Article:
Roosting of Pink-necked Green-pigeons

on 26th August 2013

The Pink-necked Green-pigeons (Treron vernans) have always been using the fronds of the pair of ceram palms (Rhopaloblaste ceramica) in my garden to rest during most evenings (above). They would make their low pitch cooing and the males would court the females, flying from frond to frond to perch besides a potential mate. The female would move away sideways or fly off to another frond if she was not attracted to the male. As the sun sets, the pigeons would fly off to roost.

One day I found the ground below a Golden Penda tree (Xanthostemon chrysanthus) growing along the road fronting my house LINK covered with birds’ droppings (left). Obviously some birds were roosting there as there are not many birds in the tree during the day, unless the tree is flowering. The characteristics of the droppings can point to the identity of the birds roosting above LINK but I was unable to recognise it, although they looked familiar.

I forgot about this until one evening on returning home at around 1845 hours, I heard the loud flapping of wings as a number of birds flew into the crown of this particular tree. The birds would most likely be pigeons or doves but it was not possible to identify exactly which species as it was dark. So I took a number of random photos of the tree crown and managed to identify from the not-too-focused images that the birds were Pink-necked Green-pigeons (above).

The following evening (10th August 2013), I waited by the tree to greet the arrivals. At around 1850 hours the pigeons began to arrive. It wasn’t dark then. As they arrived with their characteristic flapping of wings, they moved about the tree crown rustling the leaves to find a suitable spot to settle down for the night – individually or in pairs (above and below). No other sound was heard. There were nearly two dozen birds in all.

A few mornings later I stationed myself at around 0645 hours below the tree to watch the pigeons fly off. It was drizzling and the birds remained in the tree until about 0800 hours when the rain stopped. Unfortunately I missed witnessing their flying off the tree. On the morning of 15th August I succeeded in my mission when at about 0650 hours I heard a pigeon calling. This was about the time when the Yellow-vented Bulbuls (Pycnonotus goiavier) were starting their dawn chorus LINK. Soon, more and more pigeons were vocalising, followed by small groups of 3-5 birds flying off in different directions to forage.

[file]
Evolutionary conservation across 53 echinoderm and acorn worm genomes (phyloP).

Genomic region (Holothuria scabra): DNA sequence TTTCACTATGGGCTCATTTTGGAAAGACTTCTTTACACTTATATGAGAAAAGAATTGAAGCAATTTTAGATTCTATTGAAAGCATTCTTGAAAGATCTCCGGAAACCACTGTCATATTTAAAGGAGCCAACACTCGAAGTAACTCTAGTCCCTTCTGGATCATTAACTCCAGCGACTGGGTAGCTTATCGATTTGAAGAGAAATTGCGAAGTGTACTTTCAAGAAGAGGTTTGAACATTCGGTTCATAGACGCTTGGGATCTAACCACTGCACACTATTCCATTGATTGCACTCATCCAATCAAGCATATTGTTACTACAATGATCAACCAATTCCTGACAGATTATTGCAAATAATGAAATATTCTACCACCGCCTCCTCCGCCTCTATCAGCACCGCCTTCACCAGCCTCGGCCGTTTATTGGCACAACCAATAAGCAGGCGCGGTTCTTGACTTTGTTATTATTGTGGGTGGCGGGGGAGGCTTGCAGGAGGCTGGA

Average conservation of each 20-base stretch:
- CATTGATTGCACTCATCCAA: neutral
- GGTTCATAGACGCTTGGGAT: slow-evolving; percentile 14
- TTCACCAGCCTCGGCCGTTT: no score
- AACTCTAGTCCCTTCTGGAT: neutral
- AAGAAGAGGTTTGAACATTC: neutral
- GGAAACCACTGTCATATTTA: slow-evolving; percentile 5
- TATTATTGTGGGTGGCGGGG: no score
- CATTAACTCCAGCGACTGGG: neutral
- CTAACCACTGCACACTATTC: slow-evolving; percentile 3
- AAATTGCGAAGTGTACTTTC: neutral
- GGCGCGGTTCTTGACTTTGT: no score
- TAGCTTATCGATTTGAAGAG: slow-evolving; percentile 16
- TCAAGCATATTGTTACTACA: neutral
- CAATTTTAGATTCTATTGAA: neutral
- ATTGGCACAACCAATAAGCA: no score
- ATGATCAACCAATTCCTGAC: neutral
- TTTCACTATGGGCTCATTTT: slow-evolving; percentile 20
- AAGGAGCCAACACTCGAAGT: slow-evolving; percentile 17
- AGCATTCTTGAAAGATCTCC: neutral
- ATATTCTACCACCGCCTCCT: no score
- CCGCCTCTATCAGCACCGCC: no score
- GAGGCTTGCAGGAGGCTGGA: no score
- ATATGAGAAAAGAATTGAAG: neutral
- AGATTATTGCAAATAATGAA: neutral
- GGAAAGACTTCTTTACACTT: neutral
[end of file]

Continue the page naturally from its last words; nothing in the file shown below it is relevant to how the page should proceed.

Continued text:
Most people are aware of the large roosting flocks of mynas, crows, swallows and Purple-backed Starlings (Sturnus sturninus) LINK 1, LINK 2 and LINK 3. We have even posted single roosting birds LINK 1, LINK 2, LINK 3, LINK 4, LINK 5 and LINK 6. But this is the first time we are posting the roosting of a small flock of Pink-necked Green Pigeons.

As all diurnal birds roost at night, it would be interesting to look into the roosting behaviour of the different species of birds.

YC Wee
August 2013

If you like this post please tap on the Like button at the left bottom of page. Any views and opinions expressed in this article are solely those of the authors/contributors, and are not endorsed by the Lee Kong Chian Natural History Museum (LKCNHM, NUS) or its affiliated institutions. Readers are encouraged to use their discretion before making any decisions or judgements based on the information presented.

YC Wee

Dr Wee played a significant role as a green advocate in Singapore through his extensive involvement in various organizations and committees: as Secretary and Chairman for the Malayan Nature Society (Singapore Branch), and with the Nature Society (Singapore) as founding President (1978-1995). He has also served in the Nature Reserve Board (1987-1989), Nature Reserves Committee (1990-1996), National Council on the Environment/Singapore Environment Council (1992-1996), Work-Group on Nature Conservation (1992) and Inter-Varsity Council on the Environment (1995-1997). He is Patron of the Singapore Gardening Society and was appointed Honorary Museum Associate of the Lee Kong Chian Natural History Museum (LKCNHM) in 2012. In 2005, Dr Wee started the Bird Ecology Study Group. With more than 6,000 entries, the website has become a valuable resource consulted by students, birdwatchers and researchers locally and internationally. The views and opinions expressed in this article are his own, and do not represent those of LKCNHM, the National University of Singapore or its affiliated institutions.

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